Obviously there are a lot of feelings about all of this. There have also been a couple of other interesting emails sent out, including this one:
And this one, from the College Chaplain, David Keck:
I can’t speak for everyone, but my heart is aching for all the anger on campus. For many reasons, there is a great deal of frustration and bitterness, and for some, even a sense of betrayal.
I’m paraphrasing, but the Bible offers this advice: go ahead and be angry, but don’t let the anger get the better of you – and don’t go to bed angry and just stew in your wrath. (Ephesians 4:26)
I’m trusting that with help, the better parts of ourselves can win out. I think that’s what we all want, but we are not sure how to get there.
I’d like to invite everyone to one step in that direction:
There will be a silent prayer service this afternoon in College Church from 3:30-4:30.
No spoken words. No agenda.
Just prayerful listening, sustained reflection, silent prayers from the depths, and candles to remind us of light and hope.
You are invited to arrive and depart at any time.
Peace and best wishes,
I'm not particularly religious myself, but if it weren't for my work schedule, I'd be there.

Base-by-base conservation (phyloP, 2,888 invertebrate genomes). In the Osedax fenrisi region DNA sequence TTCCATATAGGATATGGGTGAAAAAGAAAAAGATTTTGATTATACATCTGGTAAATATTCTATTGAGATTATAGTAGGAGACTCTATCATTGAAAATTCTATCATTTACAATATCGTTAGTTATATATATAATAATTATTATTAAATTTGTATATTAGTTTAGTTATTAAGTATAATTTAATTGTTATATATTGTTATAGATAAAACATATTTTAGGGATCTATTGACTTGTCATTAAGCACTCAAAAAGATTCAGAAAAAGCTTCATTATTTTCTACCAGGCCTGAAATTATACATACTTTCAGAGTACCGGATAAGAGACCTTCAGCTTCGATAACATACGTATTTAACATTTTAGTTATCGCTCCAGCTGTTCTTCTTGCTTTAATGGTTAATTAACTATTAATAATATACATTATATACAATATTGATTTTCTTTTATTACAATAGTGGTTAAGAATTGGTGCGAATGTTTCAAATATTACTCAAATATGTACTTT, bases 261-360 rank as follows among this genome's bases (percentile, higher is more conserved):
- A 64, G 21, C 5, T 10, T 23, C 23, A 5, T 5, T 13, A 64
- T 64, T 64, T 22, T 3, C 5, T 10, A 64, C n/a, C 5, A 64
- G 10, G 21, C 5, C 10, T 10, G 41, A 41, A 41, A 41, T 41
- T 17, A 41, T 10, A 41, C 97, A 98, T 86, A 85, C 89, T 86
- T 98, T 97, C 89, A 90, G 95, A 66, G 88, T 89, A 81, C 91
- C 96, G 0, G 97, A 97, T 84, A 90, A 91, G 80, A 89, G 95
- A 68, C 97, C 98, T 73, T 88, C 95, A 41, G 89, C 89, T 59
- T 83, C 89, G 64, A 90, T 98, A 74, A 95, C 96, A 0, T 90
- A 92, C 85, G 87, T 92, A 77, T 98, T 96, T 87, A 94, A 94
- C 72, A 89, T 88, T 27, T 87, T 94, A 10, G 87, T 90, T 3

Clearly there is serious concern about the draft drug policy that has been circulated during the past few weeks. I would like to invite all students, faculty and staff concerned with this matter to join me at 6:15 PM this evening in Snyder Hall to discuss the facts of the situation and make sure we all work together as a community to resolve the problem at hand.
To clarify one rumor that I have heard repeated several times, please know that there has never been any intention to do campus-wide random drug testing at Hampden-Sydney. The draft that is under consideration by the Student Court recommends drug testing only for students who have returned to our student body after serving a suspension for drug abuse.
I look forward to your attendance and to your participation as our community works through this issue."
This is about all of the information that I currently have on the matter. I've heard dozens of different rumors flying around but as always, I refuse to put anything up without some form of documentation--I'd hate to help spread false rumors after all.
Please feel free to leave comments, and voice your opinions on the matter! Your voice is strong, but it is ineffective unless it is heard!